Jeep Grand Cherokee, Ford Explorer Fail Passenger-Side Crash Test

Safety Technology

Both SUVs received the worst possible rating in the IIHS passenger-side small overlap crash test.

Back in 2012, the Insurance Institute of Highway Safety started conducting driver-side small overlap crash tests to simulate what happens when the front corner of a vehicle hits oncoming traffic, a tree or object. This resulted in numerous safety improvements, but the IIHS wanted to see if passengers were offered the same protection as drivers, so it introduced the passenger-side small overlap crash test last year.

A selection of SUVs currently on the market were recently subjected to crash testing by the IHSS, and the 2018 Jeep Grand Cherokee and 2018 Ford Explorer, two of the most popular midsize SUVs currently on sale in America, didn’t perform well. Both SUVs received “Poor” ratings for the passenger-side small overlap crash. The Explorer earned its poor rating because the structure collapsed during the test. There was also serious cabin intrusion of 15 inches at the lower door hinge pillar and 13 inches at the upper hinge pillar and dashboard. The door sill was also pushed six inches toward the dummy.

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If this was a real-world crash, the test showed the passenger occupant would have suffered right hip and left lower leg injuries. According to IIHS, Ford says the new Explorer will have improved small overlap protection on both sides. In contrast, the 2019 Kia Sorento earned a “Good” rating and was awarded the Institute’s Top Safety Pick+. The 2019 Sorento was modified to improve protection in a passenger-side small overlap crash. As a result, maximum intrusion was just four inches on the right side of the toepan. The 2018 Jeep Grand Cherokee didn’t fare well either, also earning a “Poor” rating.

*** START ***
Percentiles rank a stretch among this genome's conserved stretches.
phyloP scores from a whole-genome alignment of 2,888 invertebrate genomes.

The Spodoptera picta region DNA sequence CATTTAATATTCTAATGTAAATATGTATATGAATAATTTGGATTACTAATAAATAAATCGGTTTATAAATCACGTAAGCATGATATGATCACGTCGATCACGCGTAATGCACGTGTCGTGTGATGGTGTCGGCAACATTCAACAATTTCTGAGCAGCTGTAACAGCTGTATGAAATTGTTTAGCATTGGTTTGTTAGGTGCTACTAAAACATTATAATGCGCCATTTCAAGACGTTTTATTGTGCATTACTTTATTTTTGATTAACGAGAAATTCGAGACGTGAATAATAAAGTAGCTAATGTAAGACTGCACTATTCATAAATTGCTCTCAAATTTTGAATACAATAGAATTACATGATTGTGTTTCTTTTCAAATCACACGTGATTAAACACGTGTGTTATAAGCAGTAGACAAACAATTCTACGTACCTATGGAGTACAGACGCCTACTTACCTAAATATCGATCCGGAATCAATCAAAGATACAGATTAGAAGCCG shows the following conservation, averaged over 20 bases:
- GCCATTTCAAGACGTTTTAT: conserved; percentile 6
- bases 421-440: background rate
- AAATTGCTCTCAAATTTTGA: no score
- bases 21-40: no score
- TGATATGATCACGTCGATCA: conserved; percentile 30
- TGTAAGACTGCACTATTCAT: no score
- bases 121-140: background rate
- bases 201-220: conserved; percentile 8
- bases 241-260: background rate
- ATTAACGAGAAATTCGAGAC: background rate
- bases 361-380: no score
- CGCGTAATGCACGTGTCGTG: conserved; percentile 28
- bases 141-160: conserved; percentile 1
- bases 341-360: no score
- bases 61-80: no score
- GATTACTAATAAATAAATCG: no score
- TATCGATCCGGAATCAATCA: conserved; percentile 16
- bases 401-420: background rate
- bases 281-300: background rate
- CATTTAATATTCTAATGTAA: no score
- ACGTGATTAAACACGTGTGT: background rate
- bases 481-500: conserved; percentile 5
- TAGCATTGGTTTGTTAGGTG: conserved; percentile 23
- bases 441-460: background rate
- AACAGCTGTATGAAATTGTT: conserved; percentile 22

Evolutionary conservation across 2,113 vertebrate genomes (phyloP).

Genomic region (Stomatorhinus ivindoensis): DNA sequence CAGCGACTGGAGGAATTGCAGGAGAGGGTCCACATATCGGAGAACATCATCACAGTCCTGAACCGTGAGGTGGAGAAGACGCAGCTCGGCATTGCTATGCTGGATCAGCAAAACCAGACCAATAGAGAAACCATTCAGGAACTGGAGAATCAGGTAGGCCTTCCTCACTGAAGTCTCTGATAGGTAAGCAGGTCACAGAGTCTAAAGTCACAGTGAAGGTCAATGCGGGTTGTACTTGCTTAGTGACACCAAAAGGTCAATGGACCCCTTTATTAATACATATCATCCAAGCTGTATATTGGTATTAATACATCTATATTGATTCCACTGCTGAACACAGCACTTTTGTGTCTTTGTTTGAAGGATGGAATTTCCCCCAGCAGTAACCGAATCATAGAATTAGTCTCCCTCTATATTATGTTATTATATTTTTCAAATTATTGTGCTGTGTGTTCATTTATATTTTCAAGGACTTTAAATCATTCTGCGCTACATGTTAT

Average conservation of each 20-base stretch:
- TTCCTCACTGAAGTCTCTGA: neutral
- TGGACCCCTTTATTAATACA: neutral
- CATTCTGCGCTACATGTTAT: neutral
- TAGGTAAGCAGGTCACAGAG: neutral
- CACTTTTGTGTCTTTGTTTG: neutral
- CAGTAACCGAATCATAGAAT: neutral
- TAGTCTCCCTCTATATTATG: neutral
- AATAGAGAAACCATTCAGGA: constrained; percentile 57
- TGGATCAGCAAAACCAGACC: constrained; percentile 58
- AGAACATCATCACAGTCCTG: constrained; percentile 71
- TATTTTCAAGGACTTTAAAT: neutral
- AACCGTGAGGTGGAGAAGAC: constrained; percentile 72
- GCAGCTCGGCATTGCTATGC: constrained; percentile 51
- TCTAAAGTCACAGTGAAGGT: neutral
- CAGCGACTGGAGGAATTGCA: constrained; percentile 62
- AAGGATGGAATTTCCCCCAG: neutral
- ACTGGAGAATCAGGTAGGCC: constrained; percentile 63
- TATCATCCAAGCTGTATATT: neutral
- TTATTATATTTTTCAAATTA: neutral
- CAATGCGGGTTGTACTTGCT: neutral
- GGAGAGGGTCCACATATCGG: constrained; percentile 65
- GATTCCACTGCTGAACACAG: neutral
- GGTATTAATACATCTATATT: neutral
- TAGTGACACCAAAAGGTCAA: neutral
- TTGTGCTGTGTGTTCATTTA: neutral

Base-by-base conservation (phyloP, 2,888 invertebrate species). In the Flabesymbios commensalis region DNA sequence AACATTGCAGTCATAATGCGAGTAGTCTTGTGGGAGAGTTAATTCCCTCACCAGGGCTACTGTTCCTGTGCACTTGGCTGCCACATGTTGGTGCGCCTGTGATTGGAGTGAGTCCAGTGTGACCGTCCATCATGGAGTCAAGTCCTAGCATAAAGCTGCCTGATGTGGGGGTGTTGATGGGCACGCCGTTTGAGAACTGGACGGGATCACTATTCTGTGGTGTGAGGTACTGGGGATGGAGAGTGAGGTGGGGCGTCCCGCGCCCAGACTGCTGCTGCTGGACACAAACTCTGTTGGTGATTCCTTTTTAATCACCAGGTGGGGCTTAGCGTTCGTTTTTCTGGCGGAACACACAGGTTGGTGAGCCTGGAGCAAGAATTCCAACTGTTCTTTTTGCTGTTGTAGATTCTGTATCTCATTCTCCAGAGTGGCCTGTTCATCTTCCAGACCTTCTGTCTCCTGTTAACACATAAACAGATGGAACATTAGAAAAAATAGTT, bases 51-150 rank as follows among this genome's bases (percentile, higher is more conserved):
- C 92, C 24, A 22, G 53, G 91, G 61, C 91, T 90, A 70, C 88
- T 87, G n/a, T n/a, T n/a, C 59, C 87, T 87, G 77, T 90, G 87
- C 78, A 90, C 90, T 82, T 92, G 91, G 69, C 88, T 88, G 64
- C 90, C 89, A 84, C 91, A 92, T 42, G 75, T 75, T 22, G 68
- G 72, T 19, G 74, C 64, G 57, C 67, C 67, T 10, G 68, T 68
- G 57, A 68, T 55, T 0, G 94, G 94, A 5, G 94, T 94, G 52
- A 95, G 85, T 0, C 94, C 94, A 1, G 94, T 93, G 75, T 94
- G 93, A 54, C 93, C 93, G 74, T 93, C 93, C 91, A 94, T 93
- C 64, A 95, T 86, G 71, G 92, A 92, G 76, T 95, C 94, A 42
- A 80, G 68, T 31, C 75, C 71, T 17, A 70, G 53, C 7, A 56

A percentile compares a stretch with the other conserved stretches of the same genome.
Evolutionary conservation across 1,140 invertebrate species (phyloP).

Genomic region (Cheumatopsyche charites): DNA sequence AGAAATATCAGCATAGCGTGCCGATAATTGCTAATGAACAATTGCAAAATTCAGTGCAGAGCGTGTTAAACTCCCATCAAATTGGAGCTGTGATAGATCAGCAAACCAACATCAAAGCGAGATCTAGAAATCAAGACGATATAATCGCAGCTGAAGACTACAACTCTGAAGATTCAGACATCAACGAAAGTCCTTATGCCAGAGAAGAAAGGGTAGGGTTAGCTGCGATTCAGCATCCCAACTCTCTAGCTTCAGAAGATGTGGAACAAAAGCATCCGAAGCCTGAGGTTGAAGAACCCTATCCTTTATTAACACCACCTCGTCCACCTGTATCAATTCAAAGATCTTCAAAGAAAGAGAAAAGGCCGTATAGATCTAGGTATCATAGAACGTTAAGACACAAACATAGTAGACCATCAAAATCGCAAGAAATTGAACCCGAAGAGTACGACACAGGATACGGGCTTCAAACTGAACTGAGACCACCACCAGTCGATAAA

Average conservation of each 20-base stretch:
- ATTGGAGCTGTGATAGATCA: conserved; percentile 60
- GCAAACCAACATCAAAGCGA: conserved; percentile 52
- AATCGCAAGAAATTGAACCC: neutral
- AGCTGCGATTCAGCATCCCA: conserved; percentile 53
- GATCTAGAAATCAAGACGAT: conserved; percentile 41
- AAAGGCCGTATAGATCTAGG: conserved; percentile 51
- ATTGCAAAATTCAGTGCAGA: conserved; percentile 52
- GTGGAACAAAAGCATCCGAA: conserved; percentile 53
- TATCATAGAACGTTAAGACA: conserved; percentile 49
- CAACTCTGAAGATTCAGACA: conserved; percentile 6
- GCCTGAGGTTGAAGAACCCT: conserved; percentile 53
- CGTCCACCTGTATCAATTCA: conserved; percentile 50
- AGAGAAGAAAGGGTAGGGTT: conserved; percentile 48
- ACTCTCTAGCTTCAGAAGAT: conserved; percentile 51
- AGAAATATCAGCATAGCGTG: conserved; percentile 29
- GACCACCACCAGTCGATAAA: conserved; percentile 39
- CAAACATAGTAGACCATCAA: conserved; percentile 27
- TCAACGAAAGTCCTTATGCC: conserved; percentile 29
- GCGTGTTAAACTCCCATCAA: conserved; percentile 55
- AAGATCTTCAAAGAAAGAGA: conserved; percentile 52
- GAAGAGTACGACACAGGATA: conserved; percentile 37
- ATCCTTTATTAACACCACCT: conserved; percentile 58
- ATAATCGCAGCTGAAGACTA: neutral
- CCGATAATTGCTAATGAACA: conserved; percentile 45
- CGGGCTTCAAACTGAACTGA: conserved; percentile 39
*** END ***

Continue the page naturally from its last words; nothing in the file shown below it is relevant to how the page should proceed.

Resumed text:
There was a maximum intrusion of 10 inches at the lower door hinge pillar, and if that wasn’t already alarming the passenger dummy’s head hit the dashboard hard through the front airbag. Because the side curtain airbag didn’t deploy and the door opened, the dummy’s head moved outside the SUV when it rebounded off the dash. Measurements indicate the occupant would have suffered right leg injuries and possibly a head injury. Other SUVs tested include the 2018 GMC Acadia and Volkswagen Atlas, which earned “Good” ratings. The Acadia had just two inches of intrusion on the right side of the toepan, but the passenger dummy’s head slid off the right side of the front airbag.

The 2018 Toyota Highlander, Nissan Pathfinder, and Honda Pilot all received “Acceptable” ratings.

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